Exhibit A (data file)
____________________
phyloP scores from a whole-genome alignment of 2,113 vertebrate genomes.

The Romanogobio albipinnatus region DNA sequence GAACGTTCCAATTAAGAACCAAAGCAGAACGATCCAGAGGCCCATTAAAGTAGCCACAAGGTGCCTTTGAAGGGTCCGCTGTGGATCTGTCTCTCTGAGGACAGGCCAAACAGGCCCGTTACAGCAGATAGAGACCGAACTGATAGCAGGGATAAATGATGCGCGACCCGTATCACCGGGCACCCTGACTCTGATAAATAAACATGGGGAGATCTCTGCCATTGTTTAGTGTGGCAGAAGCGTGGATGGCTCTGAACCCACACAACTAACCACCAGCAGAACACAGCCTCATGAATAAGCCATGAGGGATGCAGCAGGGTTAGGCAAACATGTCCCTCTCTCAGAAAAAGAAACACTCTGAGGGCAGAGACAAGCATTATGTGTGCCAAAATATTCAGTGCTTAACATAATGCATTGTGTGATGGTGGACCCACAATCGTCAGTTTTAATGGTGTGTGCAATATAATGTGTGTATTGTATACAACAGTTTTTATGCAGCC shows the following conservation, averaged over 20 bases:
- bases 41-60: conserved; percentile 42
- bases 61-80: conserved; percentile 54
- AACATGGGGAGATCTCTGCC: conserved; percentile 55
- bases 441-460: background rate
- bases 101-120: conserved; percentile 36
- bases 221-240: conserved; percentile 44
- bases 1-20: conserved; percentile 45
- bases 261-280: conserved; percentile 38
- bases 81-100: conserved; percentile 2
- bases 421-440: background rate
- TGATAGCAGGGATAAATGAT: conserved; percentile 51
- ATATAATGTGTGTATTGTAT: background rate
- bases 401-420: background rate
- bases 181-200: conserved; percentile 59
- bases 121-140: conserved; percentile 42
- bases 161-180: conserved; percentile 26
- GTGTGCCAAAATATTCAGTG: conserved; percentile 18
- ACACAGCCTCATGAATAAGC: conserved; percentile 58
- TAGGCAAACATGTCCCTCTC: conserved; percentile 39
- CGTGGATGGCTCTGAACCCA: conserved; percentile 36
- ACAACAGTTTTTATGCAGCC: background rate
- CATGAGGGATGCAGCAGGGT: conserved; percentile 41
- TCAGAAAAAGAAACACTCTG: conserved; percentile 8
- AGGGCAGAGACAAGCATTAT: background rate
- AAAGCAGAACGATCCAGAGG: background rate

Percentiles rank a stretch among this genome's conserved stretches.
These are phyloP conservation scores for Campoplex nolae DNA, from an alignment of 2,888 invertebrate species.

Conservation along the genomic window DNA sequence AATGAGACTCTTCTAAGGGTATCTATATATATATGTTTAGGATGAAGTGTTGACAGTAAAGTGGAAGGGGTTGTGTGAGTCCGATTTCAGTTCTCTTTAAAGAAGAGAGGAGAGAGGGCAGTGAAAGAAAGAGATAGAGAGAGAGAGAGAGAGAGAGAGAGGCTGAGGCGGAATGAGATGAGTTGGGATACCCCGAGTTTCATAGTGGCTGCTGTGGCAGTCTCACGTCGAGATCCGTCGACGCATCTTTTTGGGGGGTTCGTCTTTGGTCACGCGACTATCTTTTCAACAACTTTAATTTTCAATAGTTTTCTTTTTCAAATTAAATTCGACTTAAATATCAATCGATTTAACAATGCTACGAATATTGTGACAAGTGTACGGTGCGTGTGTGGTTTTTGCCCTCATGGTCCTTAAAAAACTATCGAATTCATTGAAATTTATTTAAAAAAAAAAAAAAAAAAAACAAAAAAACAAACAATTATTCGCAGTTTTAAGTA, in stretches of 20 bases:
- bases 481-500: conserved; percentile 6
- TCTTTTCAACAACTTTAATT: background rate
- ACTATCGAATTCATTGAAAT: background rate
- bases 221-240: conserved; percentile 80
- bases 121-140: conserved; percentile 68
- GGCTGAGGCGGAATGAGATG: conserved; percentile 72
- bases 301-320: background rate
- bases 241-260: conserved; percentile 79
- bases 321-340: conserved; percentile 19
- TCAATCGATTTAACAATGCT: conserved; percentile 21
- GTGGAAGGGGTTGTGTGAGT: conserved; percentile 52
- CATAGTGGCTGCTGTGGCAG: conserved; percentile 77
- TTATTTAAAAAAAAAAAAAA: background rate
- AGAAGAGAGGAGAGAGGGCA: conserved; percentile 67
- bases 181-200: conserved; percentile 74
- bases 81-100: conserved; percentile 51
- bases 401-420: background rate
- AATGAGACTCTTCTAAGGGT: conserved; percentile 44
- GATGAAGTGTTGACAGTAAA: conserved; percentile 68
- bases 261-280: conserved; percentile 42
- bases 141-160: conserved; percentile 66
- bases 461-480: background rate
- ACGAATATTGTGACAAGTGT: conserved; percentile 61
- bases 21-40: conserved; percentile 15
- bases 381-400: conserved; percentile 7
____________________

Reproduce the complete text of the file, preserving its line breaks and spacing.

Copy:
phyloP scores from a whole-genome alignment of 2,113 vertebrate genomes.

The Romanogobio albipinnatus region DNA sequence GAACGTTCCAATTAAGAACCAAAGCAGAACGATCCAGAGGCCCATTAAAGTAGCCACAAGGTGCCTTTGAAGGGTCCGCTGTGGATCTGTCTCTCTGAGGACAGGCCAAACAGGCCCGTTACAGCAGATAGAGACCGAACTGATAGCAGGGATAAATGATGCGCGACCCGTATCACCGGGCACCCTGACTCTGATAAATAAACATGGGGAGATCTCTGCCATTGTTTAGTGTGGCAGAAGCGTGGATGGCTCTGAACCCACACAACTAACCACCAGCAGAACACAGCCTCATGAATAAGCCATGAGGGATGCAGCAGGGTTAGGCAAACATGTCCCTCTCTCAGAAAAAGAAACACTCTGAGGGCAGAGACAAGCATTATGTGTGCCAAAATATTCAGTGCTTAACATAATGCATTGTGTGATGGTGGACCCACAATCGTCAGTTTTAATGGTGTGTGCAATATAATGTGTGTATTGTATACAACAGTTTTTATGCAGCC shows the following conservation, averaged over 20 bases:
- bases 41-60: conserved; percentile 42
- bases 61-80: conserved; percentile 54
- AACATGGGGAGATCTCTGCC: conserved; percentile 55
- bases 441-460: background rate
- bases 101-120: conserved; percentile 36
- bases 221-240: conserved; percentile 44
- bases 1-20: conserved; percentile 45
- bases 261-280: conserved; percentile 38
- bases 81-100: conserved; percentile 2
- bases 421-440: background rate
- TGATAGCAGGGATAAATGAT: conserved; percentile 51
- ATATAATGTGTGTATTGTAT: background rate
- bases 401-420: background rate
- bases 181-200: conserved; percentile 59
- bases 121-140: conserved; percentile 42
- bases 161-180: conserved; percentile 26
- GTGTGCCAAAATATTCAGTG: conserved; percentile 18
- ACACAGCCTCATGAATAAGC: conserved; percentile 58
- TAGGCAAACATGTCCCTCTC: conserved; percentile 39
- CGTGGATGGCTCTGAACCCA: conserved; percentile 36
- ACAACAGTTTTTATGCAGCC: background rate
- CATGAGGGATGCAGCAGGGT: conserved; percentile 41
- TCAGAAAAAGAAACACTCTG: conserved; percentile 8
- AGGGCAGAGACAAGCATTAT: background rate
- AAAGCAGAACGATCCAGAGG: background rate

Percentiles rank a stretch among this genome's conserved stretches.
These are phyloP conservation scores for Campoplex nolae DNA, from an alignment of 2,888 invertebrate species.

Conservation along the genomic window DNA sequence AATGAGACTCTTCTAAGGGTATCTATATATATATGTTTAGGATGAAGTGTTGACAGTAAAGTGGAAGGGGTTGTGTGAGTCCGATTTCAGTTCTCTTTAAAGAAGAGAGGAGAGAGGGCAGTGAAAGAAAGAGATAGAGAGAGAGAGAGAGAGAGAGAGAGGCTGAGGCGGAATGAGATGAGTTGGGATACCCCGAGTTTCATAGTGGCTGCTGTGGCAGTCTCACGTCGAGATCCGTCGACGCATCTTTTTGGGGGGTTCGTCTTTGGTCACGCGACTATCTTTTCAACAACTTTAATTTTCAATAGTTTTCTTTTTCAAATTAAATTCGACTTAAATATCAATCGATTTAACAATGCTACGAATATTGTGACAAGTGTACGGTGCGTGTGTGGTTTTTGCCCTCATGGTCCTTAAAAAACTATCGAATTCATTGAAATTTATTTAAAAAAAAAAAAAAAAAAAACAAAAAAACAAACAATTATTCGCAGTTTTAAGTA, in stretches of 20 bases:
- bases 481-500: conserved; percentile 6
- TCTTTTCAACAACTTTAATT: background rate
- ACTATCGAATTCATTGAAAT: background rate
- bases 221-240: conserved; percentile 80
- bases 121-140: conserved; percentile 68
- GGCTGAGGCGGAATGAGATG: conserved; percentile 72
- bases 301-320: background rate
- bases 241-260: conserved; percentile 79
- bases 321-340: conserved; percentile 19
- TCAATCGATTTAACAATGCT: conserved; percentile 21
- GTGGAAGGGGTTGTGTGAGT: conserved; percentile 52
- CATAGTGGCTGCTGTGGCAG: conserved; percentile 77
- TTATTTAAAAAAAAAAAAAA: background rate
- AGAAGAGAGGAGAGAGGGCA: conserved; percentile 67
- bases 181-200: conserved; percentile 74
- bases 81-100: conserved; percentile 51
- bases 401-420: background rate
- AATGAGACTCTTCTAAGGGT: conserved; percentile 44
- GATGAAGTGTTGACAGTAAA: conserved; percentile 68
- bases 261-280: conserved; percentile 42
- bases 141-160: conserved; percentile 66
- bases 461-480: background rate
- ACGAATATTGTGACAAGTGT: conserved; percentile 61
- bases 21-40: conserved; percentile 15
- bases 381-400: conserved; percentile 7